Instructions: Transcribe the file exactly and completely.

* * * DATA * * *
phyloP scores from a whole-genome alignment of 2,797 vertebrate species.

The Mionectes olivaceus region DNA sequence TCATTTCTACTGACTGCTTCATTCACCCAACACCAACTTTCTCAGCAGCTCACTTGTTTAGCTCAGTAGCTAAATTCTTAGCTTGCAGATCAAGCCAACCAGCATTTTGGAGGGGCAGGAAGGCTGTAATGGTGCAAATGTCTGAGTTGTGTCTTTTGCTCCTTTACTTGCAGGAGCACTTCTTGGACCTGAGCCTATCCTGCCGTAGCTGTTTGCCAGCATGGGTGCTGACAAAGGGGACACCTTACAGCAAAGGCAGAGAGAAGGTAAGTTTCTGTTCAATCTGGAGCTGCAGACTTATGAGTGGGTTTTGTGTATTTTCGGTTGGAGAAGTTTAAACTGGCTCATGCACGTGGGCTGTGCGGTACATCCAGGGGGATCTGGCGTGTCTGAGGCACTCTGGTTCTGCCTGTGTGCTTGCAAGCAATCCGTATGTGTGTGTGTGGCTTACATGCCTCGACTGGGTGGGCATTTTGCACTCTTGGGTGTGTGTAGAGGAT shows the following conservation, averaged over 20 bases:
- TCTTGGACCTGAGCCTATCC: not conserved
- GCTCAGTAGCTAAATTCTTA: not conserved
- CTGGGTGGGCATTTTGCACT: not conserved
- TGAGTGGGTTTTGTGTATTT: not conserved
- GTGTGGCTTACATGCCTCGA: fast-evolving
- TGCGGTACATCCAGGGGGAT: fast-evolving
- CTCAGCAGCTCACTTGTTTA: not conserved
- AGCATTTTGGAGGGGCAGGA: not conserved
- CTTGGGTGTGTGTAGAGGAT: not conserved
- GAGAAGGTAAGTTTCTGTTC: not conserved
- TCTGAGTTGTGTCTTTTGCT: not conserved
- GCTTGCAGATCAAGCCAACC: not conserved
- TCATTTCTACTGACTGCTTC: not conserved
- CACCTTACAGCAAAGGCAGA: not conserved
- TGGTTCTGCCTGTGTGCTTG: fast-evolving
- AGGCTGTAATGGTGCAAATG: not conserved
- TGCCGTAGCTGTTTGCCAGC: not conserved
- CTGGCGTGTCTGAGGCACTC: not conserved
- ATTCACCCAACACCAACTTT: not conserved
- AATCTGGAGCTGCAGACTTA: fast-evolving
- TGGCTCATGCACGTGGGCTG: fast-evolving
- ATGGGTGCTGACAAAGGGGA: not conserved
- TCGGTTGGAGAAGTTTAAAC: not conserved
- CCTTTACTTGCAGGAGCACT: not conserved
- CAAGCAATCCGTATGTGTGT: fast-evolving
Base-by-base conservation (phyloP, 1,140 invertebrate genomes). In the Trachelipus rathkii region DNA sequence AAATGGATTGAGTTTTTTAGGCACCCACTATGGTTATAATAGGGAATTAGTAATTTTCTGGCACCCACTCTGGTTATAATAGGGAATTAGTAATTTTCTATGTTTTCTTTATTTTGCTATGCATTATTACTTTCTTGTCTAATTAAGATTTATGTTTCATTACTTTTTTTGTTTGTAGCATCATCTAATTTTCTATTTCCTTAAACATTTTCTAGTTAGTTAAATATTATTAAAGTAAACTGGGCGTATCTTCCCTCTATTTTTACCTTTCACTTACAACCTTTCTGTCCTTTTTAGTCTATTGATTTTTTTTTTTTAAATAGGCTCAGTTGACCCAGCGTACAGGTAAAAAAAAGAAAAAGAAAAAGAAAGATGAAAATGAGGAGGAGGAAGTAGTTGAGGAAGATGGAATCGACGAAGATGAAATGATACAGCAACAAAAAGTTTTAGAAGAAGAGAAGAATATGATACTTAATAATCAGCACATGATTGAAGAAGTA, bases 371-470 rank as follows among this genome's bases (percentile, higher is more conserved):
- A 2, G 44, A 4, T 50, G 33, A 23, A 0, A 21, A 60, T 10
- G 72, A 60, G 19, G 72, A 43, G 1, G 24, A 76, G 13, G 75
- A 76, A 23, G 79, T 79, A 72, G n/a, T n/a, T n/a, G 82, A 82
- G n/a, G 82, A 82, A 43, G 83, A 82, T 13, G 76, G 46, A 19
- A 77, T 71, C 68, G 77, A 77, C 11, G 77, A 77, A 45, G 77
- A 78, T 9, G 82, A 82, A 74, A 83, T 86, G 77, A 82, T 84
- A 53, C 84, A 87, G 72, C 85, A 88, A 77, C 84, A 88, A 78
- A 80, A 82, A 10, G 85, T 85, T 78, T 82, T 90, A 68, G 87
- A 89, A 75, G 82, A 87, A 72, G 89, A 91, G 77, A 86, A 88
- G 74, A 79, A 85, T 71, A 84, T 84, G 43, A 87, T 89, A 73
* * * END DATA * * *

phyloP scores from a whole-genome alignment of 2,797 vertebrate species.

The Mionectes olivaceus region DNA sequence TCATTTCTACTGACTGCTTCATTCACCCAACACCAACTTTCTCAGCAGCTCACTTGTTTAGCTCAGTAGCTAAATTCTTAGCTTGCAGATCAAGCCAACCAGCATTTTGGAGGGGCAGGAAGGCTGTAATGGTGCAAATGTCTGAGTTGTGTCTTTTGCTCCTTTACTTGCAGGAGCACTTCTTGGACCTGAGCCTATCCTGCCGTAGCTGTTTGCCAGCATGGGTGCTGACAAAGGGGACACCTTACAGCAAAGGCAGAGAGAAGGTAAGTTTCTGTTCAATCTGGAGCTGCAGACTTATGAGTGGGTTTTGTGTATTTTCGGTTGGAGAAGTTTAAACTGGCTCATGCACGTGGGCTGTGCGGTACATCCAGGGGGATCTGGCGTGTCTGAGGCACTCTGGTTCTGCCTGTGTGCTTGCAAGCAATCCGTATGTGTGTGTGTGGCTTACATGCCTCGACTGGGTGGGCATTTTGCACTCTTGGGTGTGTGTAGAGGAT shows the following conservation, averaged over 20 bases:
- TCTTGGACCTGAGCCTATCC: not conserved
- GCTCAGTAGCTAAATTCTTA: not conserved
- CTGGGTGGGCATTTTGCACT: not conserved
- TGAGTGGGTTTTGTGTATTT: not conserved
- GTGTGGCTTACATGCCTCGA: fast-evolving
- TGCGGTACATCCAGGGGGAT: fast-evolving
- CTCAGCAGCTCACTTGTTTA: not conserved
- AGCATTTTGGAGGGGCAGGA: not conserved
- CTTGGGTGTGTGTAGAGGAT: not conserved
- GAGAAGGTAAGTTTCTGTTC: not conserved
- TCTGAGTTGTGTCTTTTGCT: not conserved
- GCTTGCAGATCAAGCCAACC: not conserved
- TCATTTCTACTGACTGCTTC: not conserved
- CACCTTACAGCAAAGGCAGA: not conserved
- TGGTTCTGCCTGTGTGCTTG: fast-evolving
- AGGCTGTAATGGTGCAAATG: not conserved
- TGCCGTAGCTGTTTGCCAGC: not conserved
- CTGGCGTGTCTGAGGCACTC: not conserved
- ATTCACCCAACACCAACTTT: not conserved
- AATCTGGAGCTGCAGACTTA: fast-evolving
- TGGCTCATGCACGTGGGCTG: fast-evolving
- ATGGGTGCTGACAAAGGGGA: not conserved
- TCGGTTGGAGAAGTTTAAAC: not conserved
- CCTTTACTTGCAGGAGCACT: not conserved
- CAAGCAATCCGTATGTGTGT: fast-evolving
Base-by-base conservation (phyloP, 1,140 invertebrate genomes). In the Trachelipus rathkii region DNA sequence AAATGGATTGAGTTTTTTAGGCACCCACTATGGTTATAATAGGGAATTAGTAATTTTCTGGCACCCACTCTGGTTATAATAGGGAATTAGTAATTTTCTATGTTTTCTTTATTTTGCTATGCATTATTACTTTCTTGTCTAATTAAGATTTATGTTTCATTACTTTTTTTGTTTGTAGCATCATCTAATTTTCTATTTCCTTAAACATTTTCTAGTTAGTTAAATATTATTAAAGTAAACTGGGCGTATCTTCCCTCTATTTTTACCTTTCACTTACAACCTTTCTGTCCTTTTTAGTCTATTGATTTTTTTTTTTTAAATAGGCTCAGTTGACCCAGCGTACAGGTAAAAAAAAGAAAAAGAAAAAGAAAGATGAAAATGAGGAGGAGGAAGTAGTTGAGGAAGATGGAATCGACGAAGATGAAATGATACAGCAACAAAAAGTTTTAGAAGAAGAGAAGAATATGATACTTAATAATCAGCACATGATTGAAGAAGTA, bases 371-470 rank as follows among this genome's bases (percentile, higher is more conserved):
- A 2, G 44, A 4, T 50, G 33, A 23, A 0, A 21, A 60, T 10
- G 72, A 60, G 19, G 72, A 43, G 1, G 24, A 76, G 13, G 75
- A 76, A 23, G 79, T 79, A 72, G n/a, T n/a, T n/a, G 82, A 82
- G n/a, G 82, A 82, A 43, G 83, A 82, T 13, G 76, G 46, A 19
- A 77, T 71, C 68, G 77, A 77, C 11, G 77, A 77, A 45, G 77
- A 78, T 9, G 82, A 82, A 74, A 83, T 86, G 77, A 82, T 84
- A 53, C 84, A 87, G 72, C 85, A 88, A 77, C 84, A 88, A 78
- A 80, A 82, A 10, G 85, T 85, T 78, T 82, T 90, A 68, G 87
- A 89, A 75, G 82, A 87, A 72, G 89, A 91, G 77, A 86, A 88
- G 74, A 79, A 85, T 71, A 84, T 84, G 43, A 87, T 89, A 73